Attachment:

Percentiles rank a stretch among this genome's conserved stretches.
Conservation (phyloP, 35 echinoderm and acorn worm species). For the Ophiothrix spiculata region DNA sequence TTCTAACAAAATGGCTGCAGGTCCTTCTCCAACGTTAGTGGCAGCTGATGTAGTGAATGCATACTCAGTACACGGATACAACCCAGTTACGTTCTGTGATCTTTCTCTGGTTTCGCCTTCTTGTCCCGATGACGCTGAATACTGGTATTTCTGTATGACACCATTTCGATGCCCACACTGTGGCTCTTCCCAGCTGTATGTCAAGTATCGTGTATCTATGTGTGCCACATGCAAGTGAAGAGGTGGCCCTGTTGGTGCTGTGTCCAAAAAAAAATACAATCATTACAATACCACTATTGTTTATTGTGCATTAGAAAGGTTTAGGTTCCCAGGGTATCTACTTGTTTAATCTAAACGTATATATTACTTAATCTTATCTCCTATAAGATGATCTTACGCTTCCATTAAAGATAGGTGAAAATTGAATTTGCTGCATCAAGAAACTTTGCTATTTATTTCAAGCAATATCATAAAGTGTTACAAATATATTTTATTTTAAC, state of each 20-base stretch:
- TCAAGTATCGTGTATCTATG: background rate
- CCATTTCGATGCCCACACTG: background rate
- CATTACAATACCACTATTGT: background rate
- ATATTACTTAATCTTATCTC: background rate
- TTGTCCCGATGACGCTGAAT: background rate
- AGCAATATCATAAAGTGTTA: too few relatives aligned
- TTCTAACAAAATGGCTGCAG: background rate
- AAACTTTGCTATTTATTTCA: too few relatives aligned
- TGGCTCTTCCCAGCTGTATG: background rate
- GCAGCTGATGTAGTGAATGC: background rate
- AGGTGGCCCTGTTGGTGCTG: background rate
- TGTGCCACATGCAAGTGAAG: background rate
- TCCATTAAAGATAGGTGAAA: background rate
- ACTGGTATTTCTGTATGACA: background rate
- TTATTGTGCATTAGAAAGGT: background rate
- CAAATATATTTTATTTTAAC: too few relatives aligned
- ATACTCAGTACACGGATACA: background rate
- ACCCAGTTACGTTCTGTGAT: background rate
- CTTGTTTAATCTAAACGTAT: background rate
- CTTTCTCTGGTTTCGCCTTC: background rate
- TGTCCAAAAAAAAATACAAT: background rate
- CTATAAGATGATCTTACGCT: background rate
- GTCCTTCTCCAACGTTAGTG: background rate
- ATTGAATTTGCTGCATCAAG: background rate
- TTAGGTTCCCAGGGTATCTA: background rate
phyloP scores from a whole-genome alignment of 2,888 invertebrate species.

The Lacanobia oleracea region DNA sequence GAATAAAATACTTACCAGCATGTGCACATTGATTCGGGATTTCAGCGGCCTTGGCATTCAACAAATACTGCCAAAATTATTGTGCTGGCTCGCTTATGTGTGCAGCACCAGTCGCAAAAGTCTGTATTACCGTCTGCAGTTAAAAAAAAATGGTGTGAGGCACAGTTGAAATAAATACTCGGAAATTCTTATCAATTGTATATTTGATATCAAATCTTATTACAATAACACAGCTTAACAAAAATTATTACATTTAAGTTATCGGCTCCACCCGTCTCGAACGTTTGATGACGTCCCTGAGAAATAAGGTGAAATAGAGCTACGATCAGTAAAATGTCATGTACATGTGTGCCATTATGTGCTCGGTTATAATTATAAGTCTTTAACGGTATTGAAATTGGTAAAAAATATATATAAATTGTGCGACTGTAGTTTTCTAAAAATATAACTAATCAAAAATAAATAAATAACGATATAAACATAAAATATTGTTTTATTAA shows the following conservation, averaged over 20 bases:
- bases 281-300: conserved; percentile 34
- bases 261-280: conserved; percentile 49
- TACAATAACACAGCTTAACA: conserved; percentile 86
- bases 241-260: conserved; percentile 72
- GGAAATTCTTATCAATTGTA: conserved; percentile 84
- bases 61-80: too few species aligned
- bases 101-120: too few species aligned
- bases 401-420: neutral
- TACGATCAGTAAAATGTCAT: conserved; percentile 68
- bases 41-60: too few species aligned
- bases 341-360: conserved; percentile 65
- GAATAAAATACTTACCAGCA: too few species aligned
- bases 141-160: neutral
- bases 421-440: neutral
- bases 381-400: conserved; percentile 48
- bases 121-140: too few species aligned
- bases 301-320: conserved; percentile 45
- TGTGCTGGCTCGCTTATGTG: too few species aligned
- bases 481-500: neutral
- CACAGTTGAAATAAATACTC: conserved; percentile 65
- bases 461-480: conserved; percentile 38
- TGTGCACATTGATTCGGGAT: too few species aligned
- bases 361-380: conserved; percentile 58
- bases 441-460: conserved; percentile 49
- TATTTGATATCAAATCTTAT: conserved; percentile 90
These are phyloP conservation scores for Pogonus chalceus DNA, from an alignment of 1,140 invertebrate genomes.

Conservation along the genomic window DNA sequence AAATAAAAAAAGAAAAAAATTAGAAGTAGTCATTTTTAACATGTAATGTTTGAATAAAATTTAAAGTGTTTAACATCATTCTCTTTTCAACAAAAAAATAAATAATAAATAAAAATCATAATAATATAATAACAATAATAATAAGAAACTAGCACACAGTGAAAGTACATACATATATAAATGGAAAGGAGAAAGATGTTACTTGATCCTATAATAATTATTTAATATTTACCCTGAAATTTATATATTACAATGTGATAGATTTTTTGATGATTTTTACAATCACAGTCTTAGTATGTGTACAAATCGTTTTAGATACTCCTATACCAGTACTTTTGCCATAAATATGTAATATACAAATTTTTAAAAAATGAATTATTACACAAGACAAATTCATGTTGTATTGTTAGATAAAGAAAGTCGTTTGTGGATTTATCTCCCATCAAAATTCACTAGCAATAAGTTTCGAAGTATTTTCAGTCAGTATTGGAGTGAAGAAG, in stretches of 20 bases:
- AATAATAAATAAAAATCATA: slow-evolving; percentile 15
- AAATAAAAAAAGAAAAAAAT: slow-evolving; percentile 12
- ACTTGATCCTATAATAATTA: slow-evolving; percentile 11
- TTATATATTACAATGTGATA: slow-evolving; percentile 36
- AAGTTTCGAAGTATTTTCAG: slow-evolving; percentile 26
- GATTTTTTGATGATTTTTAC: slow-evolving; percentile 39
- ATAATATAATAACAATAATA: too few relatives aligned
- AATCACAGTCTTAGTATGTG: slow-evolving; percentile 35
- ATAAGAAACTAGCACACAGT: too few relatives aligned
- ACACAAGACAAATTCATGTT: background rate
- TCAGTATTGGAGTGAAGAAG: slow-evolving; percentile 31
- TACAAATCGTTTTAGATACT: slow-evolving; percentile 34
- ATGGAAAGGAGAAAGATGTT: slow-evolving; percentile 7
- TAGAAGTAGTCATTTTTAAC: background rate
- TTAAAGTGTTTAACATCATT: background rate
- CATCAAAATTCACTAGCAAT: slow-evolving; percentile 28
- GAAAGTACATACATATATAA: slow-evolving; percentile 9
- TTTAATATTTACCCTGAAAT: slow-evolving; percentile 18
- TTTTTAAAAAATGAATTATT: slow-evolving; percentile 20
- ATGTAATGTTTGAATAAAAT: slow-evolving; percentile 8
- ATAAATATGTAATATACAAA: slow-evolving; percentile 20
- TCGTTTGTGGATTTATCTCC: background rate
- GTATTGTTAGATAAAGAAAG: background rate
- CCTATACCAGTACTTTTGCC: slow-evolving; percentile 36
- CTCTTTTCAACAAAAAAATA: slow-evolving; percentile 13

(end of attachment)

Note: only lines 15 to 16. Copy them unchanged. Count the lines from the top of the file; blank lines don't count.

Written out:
- TCCATTAAAGATAGGTGAAA: background rate
- ACTGGTATTTCTGTATGACA: background rate